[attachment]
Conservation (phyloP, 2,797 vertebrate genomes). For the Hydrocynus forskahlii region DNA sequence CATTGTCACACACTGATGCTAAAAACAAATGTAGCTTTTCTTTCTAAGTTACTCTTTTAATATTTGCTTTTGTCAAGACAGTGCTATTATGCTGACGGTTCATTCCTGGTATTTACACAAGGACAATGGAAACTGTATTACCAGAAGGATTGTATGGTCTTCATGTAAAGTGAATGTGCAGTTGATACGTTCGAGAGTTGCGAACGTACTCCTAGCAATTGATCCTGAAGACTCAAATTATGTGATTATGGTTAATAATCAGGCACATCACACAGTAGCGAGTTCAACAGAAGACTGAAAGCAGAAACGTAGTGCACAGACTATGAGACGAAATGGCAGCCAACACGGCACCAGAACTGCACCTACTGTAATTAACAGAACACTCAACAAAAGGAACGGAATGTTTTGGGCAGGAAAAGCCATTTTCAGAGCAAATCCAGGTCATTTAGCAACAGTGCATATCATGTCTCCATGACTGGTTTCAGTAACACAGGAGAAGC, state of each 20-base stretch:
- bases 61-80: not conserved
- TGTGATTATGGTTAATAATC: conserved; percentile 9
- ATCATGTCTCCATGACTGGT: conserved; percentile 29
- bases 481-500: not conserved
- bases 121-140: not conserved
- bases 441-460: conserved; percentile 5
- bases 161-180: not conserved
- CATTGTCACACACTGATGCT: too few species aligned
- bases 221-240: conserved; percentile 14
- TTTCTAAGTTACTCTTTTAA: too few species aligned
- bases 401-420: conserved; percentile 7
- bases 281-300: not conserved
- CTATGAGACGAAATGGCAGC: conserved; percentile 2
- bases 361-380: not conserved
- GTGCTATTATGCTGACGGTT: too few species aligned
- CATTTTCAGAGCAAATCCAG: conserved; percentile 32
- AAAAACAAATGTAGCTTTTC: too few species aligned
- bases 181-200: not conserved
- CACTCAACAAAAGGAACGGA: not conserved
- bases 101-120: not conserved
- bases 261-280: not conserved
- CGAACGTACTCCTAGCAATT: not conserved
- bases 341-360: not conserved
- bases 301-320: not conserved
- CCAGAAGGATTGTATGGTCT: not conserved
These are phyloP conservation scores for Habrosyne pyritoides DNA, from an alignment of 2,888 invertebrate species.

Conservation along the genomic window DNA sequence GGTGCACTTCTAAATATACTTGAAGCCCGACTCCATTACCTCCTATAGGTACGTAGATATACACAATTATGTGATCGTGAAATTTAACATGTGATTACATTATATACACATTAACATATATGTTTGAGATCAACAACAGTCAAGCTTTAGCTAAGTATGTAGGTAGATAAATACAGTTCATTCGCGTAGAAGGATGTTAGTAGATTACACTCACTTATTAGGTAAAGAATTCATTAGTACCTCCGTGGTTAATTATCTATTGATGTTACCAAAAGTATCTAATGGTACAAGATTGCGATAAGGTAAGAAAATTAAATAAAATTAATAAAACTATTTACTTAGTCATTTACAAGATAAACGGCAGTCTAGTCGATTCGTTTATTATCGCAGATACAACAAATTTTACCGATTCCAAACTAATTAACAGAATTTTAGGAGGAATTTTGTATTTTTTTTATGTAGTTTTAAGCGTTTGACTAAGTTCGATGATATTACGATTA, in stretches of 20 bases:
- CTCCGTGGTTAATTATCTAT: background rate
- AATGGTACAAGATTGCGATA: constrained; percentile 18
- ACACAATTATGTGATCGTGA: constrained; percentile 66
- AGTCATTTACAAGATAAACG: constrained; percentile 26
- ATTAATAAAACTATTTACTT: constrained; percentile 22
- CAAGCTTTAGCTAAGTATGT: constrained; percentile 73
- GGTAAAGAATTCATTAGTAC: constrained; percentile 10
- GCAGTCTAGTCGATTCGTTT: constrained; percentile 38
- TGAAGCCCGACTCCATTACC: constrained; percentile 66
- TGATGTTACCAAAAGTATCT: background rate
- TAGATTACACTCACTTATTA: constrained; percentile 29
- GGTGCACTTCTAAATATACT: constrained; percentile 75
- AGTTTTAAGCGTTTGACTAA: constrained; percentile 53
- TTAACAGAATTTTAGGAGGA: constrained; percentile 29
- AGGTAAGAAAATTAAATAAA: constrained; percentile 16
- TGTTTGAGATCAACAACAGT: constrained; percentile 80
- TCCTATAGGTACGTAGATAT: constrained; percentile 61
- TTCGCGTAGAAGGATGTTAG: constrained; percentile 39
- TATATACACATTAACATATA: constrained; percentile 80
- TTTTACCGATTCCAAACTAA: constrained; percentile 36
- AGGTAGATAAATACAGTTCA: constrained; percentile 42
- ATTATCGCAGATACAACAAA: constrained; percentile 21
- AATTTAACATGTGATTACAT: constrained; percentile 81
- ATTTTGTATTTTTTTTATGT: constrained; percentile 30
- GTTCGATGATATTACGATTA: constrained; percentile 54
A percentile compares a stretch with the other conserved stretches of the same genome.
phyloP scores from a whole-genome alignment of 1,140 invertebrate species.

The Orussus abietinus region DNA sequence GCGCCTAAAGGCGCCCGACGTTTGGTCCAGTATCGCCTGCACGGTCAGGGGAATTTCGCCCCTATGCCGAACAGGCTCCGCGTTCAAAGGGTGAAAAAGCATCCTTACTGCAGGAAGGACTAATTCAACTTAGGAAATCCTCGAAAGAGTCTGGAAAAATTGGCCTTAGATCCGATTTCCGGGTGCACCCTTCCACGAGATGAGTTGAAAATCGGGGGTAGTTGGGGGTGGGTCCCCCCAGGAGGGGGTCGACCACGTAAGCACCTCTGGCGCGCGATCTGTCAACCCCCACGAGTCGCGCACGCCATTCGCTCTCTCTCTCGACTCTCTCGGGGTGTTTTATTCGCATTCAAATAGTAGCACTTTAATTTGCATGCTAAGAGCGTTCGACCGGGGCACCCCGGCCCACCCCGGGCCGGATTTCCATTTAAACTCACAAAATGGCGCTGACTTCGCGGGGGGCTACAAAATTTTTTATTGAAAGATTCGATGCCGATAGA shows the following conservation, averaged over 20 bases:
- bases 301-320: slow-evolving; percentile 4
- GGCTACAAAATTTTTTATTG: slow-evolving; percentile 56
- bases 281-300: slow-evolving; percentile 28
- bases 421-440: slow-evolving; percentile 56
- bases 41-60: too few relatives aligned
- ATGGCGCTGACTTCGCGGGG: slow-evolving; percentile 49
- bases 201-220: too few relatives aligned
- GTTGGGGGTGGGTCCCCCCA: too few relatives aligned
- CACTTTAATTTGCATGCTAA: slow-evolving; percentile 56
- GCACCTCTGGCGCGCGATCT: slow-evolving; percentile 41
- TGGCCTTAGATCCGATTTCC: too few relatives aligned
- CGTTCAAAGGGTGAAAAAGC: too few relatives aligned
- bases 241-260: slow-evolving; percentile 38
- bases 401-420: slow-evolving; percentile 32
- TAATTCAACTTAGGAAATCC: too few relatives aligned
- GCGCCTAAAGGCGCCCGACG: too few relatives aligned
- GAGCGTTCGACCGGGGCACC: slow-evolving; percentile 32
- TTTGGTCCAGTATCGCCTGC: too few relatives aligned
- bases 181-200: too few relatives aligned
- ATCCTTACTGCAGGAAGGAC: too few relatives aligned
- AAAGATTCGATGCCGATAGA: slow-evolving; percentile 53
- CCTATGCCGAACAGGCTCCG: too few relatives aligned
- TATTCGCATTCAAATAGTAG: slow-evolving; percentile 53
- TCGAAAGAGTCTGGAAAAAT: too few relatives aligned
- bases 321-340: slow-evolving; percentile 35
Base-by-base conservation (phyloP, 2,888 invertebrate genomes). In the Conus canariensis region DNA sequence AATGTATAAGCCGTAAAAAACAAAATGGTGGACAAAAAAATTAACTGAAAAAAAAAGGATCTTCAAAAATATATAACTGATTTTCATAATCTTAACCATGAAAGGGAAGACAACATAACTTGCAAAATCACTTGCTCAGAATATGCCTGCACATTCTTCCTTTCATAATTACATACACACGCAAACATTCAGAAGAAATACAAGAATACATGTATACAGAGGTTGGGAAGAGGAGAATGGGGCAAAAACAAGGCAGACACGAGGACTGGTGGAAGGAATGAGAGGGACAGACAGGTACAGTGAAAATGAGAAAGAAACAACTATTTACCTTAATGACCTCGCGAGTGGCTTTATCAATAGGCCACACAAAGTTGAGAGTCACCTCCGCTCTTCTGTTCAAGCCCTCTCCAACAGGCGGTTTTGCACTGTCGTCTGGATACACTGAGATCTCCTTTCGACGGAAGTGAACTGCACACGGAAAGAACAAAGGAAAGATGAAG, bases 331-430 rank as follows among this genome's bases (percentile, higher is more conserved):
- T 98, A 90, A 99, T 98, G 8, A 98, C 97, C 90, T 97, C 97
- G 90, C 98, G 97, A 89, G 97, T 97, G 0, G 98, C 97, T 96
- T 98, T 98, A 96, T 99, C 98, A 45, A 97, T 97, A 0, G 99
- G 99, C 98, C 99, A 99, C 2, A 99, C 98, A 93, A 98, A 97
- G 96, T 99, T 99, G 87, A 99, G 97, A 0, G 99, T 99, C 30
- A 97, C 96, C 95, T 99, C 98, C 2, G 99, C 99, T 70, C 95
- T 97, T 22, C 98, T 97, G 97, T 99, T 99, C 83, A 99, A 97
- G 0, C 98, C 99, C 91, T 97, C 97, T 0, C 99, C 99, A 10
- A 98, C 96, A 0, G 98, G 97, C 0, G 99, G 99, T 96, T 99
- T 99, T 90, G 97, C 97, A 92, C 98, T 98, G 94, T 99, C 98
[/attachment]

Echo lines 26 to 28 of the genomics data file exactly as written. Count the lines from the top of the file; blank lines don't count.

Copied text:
- CCAGAAGGATTGTATGGTCT: not conserved
These are phyloP conservation scores for Habrosyne pyritoides DNA, from an alignment of 2,888 invertebrate species.

Conservation along the genomic window DNA sequence GGTGCACTTCTAAATATACTTGAAGCCCGACTCCATTACCTCCTATAGGTACGTAGATATACACAATTATGTGATCGTGAAATTTAACATGTGATTACATTATATACACATTAACATATATGTTTGAGATCAACAACAGTCAAGCTTTAGCTAAGTATGTAGGTAGATAAATACAGTTCATTCGCGTAGAAGGATGTTAGTAGATTACACTCACTTATTAGGTAAAGAATTCATTAGTACCTCCGTGGTTAATTATCTATTGATGTTACCAAAAGTATCTAATGGTACAAGATTGCGATAAGGTAAGAAAATTAAATAAAATTAATAAAACTATTTACTTAGTCATTTACAAGATAAACGGCAGTCTAGTCGATTCGTTTATTATCGCAGATACAACAAATTTTACCGATTCCAAACTAATTAACAGAATTTTAGGAGGAATTTTGTATTTTTTTTATGTAGTTTTAAGCGTTTGACTAAGTTCGATGATATTACGATTA, in stretches of 20 bases: